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    • Mike

      PhotoBucket are no longer permitting 3rd party hosting   01/07/17

      As most of you are now painfully aware, Photobucket (PB) are stopping/have stopped allowing their members to link their accumulated years of photos into forums and the like, which they call 3rd party linking.  You can give them a non-refundable $399 a year to allow links, but I doubt that many will be rushing to take them up on that offer.  If you've previously paid them for the Pro account, it looks like you've got until your renewal to find another place to host your files, but you too will be subject to this ban unless you fork over a lot of cash.   PB seem to be making a concerted move to another type of customer, having been the butt of much displeasure over the years of a constantly worsening user interface, sloth and advertising pop-ups, with the result that they clearly don't give a hoot about the free members anymore.  If you don't have web space included in your internet package, you need to start looking for another photo host, but choose carefully, as some may follow suit and ditch their "free" members at some point.  The lesson there is keep local backups on your hard drive of everything you upload, so you can walk away if the same thing happens.   There's a thread on the subject here, so please use that to curse them, look for solutions or generall grouse about their mental capacity.   Not a nice situation for the forum users that hosted all their photos there, and there will now be a host of useless threads that relied heavily on photos from PB, but as there's not much we can do other than petition for a more equitable solution, I suggest we make the best of what we have and move on.  One thing is for certain.  It won't win them any friends, but they may not care at this point.    Mike.
Stew Dapple

1/72 Airfix Bristol Blenheim Mk.IV, 105 Sqn, July 1941

193 posts in this topic

I think I must have Attention Deficit Disorder or something, because I was thinking I would take a break from modelling for a couple of weeks until the start of the French Fancies GB; however less than a week later I find that I am bored (and I used to work in Insurance so believe me I know bored when I see it)...

So I thought I'd make a start on something I had been meaning to do for a while, and combine the decals from the Airfix VC Winners set with the new-tool Airfix Blenheim IV to represent the aircraft flown by Acting Wing Commander Hughie Edwards on the Bremen Raid on 4 July 1941 for which he was awarded the Victoria Cross.

Here's the basic kit; labelled as a IVF (the fighter version) but it contains all the parts you would need to make the bomber variants too:

DSCN2815.jpg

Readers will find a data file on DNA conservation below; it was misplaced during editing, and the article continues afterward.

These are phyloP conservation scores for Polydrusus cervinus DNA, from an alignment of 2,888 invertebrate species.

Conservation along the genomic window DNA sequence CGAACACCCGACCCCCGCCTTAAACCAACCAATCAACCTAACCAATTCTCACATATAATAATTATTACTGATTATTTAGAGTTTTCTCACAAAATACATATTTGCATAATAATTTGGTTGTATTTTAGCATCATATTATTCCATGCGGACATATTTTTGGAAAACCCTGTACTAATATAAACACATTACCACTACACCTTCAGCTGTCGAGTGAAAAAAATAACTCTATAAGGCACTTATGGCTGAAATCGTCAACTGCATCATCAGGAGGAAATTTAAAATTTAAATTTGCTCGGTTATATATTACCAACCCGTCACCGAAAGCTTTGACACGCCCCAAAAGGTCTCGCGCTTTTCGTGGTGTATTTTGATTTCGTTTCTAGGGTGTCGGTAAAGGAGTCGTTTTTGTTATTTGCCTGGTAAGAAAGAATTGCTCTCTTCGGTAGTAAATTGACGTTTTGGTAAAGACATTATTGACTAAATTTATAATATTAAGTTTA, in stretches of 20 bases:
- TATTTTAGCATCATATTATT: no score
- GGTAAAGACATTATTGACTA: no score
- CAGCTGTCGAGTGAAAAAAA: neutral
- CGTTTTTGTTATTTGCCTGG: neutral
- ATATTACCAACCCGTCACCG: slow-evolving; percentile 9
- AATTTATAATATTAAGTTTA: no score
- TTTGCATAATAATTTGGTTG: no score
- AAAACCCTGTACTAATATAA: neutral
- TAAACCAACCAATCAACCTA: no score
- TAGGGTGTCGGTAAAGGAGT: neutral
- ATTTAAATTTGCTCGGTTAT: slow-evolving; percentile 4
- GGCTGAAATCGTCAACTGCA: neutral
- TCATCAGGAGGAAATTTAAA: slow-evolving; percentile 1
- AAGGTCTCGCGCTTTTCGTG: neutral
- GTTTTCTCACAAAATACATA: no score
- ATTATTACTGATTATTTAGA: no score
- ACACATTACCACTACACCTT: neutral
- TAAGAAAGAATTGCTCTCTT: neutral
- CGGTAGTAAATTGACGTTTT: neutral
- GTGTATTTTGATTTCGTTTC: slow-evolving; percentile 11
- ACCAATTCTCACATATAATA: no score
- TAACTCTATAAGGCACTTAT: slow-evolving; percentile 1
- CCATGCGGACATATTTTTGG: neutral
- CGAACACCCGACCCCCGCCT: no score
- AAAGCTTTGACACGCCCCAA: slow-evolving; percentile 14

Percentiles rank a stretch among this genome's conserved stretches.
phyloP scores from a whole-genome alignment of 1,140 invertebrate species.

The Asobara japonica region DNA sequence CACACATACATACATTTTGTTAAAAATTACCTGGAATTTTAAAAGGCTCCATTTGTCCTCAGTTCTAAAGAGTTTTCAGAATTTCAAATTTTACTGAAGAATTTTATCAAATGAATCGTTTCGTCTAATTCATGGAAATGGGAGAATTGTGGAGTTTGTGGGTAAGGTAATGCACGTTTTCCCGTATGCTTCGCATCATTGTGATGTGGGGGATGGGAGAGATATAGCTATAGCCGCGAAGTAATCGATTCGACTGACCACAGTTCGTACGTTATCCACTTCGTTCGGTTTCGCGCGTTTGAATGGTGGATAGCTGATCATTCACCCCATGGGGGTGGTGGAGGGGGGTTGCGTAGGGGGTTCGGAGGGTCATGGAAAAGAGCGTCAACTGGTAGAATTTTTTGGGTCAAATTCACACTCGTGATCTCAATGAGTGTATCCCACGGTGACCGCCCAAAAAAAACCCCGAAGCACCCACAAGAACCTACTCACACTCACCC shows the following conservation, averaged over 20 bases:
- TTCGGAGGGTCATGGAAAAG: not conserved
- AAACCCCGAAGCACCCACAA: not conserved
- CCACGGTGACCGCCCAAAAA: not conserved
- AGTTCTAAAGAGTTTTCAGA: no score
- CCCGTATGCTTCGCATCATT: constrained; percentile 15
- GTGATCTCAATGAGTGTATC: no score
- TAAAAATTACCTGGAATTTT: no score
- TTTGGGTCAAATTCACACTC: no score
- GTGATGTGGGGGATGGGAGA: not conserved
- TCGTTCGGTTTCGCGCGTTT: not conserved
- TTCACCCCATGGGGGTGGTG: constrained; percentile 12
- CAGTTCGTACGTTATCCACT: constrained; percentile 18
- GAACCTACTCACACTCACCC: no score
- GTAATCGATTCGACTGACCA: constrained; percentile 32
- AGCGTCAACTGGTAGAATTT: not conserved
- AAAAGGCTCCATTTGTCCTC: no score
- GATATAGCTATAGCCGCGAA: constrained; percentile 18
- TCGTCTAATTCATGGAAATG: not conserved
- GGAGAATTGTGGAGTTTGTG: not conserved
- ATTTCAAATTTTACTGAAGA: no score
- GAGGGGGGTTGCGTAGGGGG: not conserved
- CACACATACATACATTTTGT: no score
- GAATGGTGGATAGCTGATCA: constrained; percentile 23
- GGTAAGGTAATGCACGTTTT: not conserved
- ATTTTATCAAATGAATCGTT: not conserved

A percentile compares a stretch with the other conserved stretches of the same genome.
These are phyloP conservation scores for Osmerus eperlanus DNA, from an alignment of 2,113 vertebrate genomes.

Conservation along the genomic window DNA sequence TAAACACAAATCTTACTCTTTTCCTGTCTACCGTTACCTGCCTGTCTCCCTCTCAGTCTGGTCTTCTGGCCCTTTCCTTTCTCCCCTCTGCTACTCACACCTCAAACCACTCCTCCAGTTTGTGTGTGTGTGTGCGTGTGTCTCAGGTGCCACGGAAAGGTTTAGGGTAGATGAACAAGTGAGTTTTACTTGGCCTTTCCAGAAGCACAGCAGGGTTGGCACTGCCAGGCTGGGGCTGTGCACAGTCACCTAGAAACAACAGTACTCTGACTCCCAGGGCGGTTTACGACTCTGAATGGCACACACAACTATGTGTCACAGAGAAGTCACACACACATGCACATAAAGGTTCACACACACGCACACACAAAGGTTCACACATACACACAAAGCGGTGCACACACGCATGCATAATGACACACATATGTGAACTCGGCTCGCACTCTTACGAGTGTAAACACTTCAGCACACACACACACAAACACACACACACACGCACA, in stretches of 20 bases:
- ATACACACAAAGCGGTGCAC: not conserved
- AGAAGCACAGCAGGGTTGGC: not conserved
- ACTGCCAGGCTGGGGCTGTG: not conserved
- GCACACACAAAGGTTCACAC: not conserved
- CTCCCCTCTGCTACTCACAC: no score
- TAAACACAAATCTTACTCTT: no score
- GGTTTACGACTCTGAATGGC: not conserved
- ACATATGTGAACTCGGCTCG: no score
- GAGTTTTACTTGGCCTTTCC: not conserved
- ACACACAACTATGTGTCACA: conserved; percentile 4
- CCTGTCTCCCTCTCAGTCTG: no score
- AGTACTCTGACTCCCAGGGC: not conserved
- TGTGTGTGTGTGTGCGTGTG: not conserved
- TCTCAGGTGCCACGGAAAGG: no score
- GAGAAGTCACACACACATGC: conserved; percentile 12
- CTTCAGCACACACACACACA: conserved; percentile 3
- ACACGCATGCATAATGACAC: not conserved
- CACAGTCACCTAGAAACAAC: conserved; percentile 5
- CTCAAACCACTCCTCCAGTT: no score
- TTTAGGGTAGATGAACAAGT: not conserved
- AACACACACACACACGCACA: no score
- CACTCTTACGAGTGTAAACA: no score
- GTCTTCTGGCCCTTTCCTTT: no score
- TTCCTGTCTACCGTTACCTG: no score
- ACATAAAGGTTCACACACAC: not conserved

I also got some aftermarket goodies which I accumulated over the last few months, the Peewit canopy masks being the most recent I think:

DSCN2816.jpg

Here are the decals from the Airfix VC Winners set - Question: surely by July 1941 underwing roundels too?

DSCN2820.jpg

... and so I started assembly, the Mk.I I built following the instructions and it turned out fine, but this time I am starting with the cockpit because construction starts with the cockpit, Airfix - these are the relevant components awaiting clean up and later on, paint:

DSCN2823.jpg

It's worth noting that if you intend to build a bomber with either of the under-chin turrets, these are both supplied but you need to open a slot in the floor of the right-hand cockpit part.

Cheers,

Stew

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My favourite British twin. I did the Mk1 last year. I found the best way to get all the fuselage sides lined up well is to glue them all together to make two single halves then bring them together.

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My favourite British twin. I did the Mk1 last year. I found the best way to get all the fuselage sides lined up well is to glue them all together to make two single halves then bring them together.

I've seen a few people have done it that way but I don't really see the need, I didn't have any issues with the fit of my Mk.I* and I hope to have the same good fortune this time round too :shrug:

Cheers,

Stew

* apart from the engine cowlings which were a bit of a pair of cows :owww:

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I've seen a few people have done it that way but I don't really see the need, I didn't have any issues with the fit of my Mk.I* and I hope to have the same good fortune this time round too

In any case, I'll follow along with this, I think, I have a fondness for the poor old Blenheim. I want to do an XI Squadron IV, the first allied aircraft to lay eyes on and attack the Japanese aircraft carriers of the Kido Butai.

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Stew,

Don't you need a replacement canopy which has the bulbs for the pilot and nav or are you tackling this differently? The kits doesn't have them. Also isn't the framing different?

Edited by Hardtarget
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In any case, I'll follow along with this, I think, I have a fondness for the poor old Blenheim. I want to do an XI Squadron IV, the first allied aircraft to lay eyes on and attack the Japanese aircraft carriers of the Kido Butai.

That was a slightly disturbing video PC :D but well-made, and visually arresting. Welcome along by the way, glad you can come :)

Stew,

Don't you need a replacement canopy which has the bulbs for the pilot and nav or are you tackling this differently? The kits doesn't have them. Also isn't the framing different?